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via: NYTimes.com “Harvard Students in Cheating Scandal Say Collaboration Was Accepted”
Harvard students suspected in a major cheating scandal said on Friday that many of the accusations are based on innocent — or at least tolerated — collaboration among students, and with help from graduate-student teachers who sometimes gave them answers to test questions.
An assessment is well designed, in part, to the extent that it is impossible to cheat. A book report on “Moby Dick” is a poorly designed assessment – a set of questions designed to elicit personal responses to “Moby Dick” would be a better design. It’s harder to plagiarize personal responses (although, not impossible). The SAT is well-designed because, for all its standardization, test questions are kept secret in advance and statistical analysis can catch cheaters within a testing site. It’s tough to cheat on the SAT.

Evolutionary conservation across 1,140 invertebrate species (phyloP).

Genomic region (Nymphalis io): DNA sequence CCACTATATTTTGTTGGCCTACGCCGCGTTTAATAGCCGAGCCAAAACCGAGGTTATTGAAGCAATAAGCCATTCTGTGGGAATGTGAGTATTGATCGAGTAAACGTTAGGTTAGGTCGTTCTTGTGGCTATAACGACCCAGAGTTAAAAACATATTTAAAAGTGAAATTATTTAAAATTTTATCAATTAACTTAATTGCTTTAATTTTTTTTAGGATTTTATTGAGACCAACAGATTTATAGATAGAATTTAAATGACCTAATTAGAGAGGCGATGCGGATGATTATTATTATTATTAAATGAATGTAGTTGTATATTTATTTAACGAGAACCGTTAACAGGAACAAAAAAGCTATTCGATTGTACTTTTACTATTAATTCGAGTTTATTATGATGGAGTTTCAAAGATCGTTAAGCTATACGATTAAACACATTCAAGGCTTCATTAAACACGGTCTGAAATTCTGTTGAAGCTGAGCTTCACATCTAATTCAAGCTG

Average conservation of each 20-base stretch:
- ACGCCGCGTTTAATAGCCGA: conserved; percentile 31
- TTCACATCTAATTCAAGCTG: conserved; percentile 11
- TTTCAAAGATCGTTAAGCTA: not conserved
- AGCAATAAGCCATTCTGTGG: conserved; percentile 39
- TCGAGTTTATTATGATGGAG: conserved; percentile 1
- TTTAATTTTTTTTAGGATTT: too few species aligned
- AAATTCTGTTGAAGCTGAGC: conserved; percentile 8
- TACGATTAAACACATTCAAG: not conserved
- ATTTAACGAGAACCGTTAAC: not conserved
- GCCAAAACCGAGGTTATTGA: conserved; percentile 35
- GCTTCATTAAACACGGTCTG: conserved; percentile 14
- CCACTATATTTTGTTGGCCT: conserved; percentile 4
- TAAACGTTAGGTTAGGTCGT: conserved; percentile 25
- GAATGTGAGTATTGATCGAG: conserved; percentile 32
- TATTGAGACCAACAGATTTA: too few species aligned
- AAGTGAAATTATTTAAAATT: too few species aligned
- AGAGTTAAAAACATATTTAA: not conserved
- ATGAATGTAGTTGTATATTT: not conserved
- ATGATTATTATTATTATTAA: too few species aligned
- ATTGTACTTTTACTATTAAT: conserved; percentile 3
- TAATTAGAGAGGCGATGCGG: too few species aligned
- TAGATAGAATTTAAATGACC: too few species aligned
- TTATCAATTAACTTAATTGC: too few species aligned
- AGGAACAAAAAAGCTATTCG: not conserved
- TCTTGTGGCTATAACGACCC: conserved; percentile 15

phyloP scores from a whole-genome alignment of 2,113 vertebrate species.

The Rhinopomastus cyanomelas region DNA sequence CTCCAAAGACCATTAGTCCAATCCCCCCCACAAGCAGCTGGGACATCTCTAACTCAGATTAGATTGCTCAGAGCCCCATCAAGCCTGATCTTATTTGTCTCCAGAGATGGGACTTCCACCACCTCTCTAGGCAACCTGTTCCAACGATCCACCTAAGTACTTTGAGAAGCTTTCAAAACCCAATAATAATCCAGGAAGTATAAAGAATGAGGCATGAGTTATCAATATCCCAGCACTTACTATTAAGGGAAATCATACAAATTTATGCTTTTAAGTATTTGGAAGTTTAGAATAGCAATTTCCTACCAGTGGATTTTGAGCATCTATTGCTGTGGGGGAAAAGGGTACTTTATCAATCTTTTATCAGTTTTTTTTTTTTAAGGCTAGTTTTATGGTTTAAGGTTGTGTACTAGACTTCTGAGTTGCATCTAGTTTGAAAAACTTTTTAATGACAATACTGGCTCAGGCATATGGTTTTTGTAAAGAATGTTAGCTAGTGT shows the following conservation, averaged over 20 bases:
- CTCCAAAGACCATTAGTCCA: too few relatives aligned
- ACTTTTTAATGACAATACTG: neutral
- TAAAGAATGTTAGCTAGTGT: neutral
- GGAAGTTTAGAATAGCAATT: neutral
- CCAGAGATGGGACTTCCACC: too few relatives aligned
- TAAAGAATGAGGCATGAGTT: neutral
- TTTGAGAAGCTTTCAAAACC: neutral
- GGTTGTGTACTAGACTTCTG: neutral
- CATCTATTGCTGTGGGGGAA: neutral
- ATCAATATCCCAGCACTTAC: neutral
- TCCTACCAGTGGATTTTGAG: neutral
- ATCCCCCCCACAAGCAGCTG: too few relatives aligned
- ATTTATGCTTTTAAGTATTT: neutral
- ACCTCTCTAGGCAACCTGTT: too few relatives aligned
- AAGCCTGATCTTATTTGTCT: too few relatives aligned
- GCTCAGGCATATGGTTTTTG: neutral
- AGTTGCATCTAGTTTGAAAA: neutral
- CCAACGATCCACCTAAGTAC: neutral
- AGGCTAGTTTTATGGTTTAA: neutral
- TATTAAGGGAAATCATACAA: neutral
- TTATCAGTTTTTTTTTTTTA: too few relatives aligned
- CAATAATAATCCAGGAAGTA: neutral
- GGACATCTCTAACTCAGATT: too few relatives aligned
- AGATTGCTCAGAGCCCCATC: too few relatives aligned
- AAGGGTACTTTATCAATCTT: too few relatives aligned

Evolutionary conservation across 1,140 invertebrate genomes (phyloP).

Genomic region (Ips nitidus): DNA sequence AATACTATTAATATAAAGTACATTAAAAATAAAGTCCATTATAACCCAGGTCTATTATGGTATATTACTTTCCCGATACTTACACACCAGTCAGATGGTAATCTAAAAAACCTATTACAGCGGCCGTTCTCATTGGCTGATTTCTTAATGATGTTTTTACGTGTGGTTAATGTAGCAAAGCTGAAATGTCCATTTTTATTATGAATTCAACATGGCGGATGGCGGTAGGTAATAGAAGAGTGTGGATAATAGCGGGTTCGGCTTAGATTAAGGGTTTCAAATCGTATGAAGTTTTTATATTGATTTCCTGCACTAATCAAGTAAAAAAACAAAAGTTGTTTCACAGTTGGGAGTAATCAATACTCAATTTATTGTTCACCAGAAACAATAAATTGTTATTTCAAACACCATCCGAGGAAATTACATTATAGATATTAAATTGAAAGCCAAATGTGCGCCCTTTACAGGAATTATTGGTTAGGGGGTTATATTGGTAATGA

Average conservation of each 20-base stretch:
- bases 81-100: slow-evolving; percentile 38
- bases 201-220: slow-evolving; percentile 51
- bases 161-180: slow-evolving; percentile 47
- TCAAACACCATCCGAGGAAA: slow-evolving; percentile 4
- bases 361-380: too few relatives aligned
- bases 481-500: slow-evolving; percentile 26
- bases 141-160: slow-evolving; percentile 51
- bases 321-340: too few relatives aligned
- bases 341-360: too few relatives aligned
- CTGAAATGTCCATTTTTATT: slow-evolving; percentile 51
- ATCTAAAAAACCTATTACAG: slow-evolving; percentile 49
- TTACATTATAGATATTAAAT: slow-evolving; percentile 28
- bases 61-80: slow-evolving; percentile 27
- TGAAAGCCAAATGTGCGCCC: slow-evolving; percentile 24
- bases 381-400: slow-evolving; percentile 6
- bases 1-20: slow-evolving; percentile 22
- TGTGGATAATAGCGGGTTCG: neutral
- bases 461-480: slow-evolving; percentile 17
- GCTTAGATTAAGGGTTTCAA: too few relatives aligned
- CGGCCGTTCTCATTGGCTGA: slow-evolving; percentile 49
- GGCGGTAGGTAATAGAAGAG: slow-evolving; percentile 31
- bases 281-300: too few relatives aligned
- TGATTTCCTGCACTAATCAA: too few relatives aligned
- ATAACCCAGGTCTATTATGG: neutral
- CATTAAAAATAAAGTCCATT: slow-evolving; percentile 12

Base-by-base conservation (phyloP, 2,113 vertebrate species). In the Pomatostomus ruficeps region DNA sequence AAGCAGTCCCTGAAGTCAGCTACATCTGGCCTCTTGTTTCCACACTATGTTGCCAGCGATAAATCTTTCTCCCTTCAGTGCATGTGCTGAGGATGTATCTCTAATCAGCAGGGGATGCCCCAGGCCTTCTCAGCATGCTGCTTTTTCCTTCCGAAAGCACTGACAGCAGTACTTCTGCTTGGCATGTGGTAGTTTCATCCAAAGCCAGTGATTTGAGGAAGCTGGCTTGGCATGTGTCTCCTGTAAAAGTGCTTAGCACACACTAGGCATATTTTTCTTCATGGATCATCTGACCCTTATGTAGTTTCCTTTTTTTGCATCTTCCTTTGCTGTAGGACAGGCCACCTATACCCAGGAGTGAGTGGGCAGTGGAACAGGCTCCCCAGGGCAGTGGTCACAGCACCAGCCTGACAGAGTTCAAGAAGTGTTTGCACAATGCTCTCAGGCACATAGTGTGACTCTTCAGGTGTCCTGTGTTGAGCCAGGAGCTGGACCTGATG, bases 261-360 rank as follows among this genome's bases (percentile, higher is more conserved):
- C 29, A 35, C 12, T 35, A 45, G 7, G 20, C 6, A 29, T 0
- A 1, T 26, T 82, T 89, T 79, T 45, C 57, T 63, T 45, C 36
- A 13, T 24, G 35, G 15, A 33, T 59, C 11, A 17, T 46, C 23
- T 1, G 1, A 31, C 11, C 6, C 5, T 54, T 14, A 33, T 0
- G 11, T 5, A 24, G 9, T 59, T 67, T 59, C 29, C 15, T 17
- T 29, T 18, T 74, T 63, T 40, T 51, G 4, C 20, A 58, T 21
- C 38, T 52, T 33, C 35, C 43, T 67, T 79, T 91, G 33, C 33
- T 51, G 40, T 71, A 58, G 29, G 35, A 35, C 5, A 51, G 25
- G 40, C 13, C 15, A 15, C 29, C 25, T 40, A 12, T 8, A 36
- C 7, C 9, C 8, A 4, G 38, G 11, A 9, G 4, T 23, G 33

Students at Harvard claim that their take-home test was labeled “open book, open Internet, etc.” They are confused why they are suddenly being threatened with punishment for collaboration.
There are two sides to this. First, students know that on a take-home exam, they are expected to produce their own work and not collaborate. This is a reasonable expectation. The questions, students claim, were so confusing that groups of them had to seek help from teaching assistants, who gave them helpful explanations. The students dutifully reproduced that knowledge on their exam papers – all in a similar manner. Some outright cheated. Some “shared notes”, which would produce similar answers, they claim.
The decision-makers at Harvard ought to recognize that while the students were at fault, the professor failed his responsibility to provide them with a well-designed take home exam. It was too easy to cheat. In fact, it was so easy to cheat, some students are claiming that they are implicated in this cheating scandal not having cheated at all. They all deserve a pass on this one.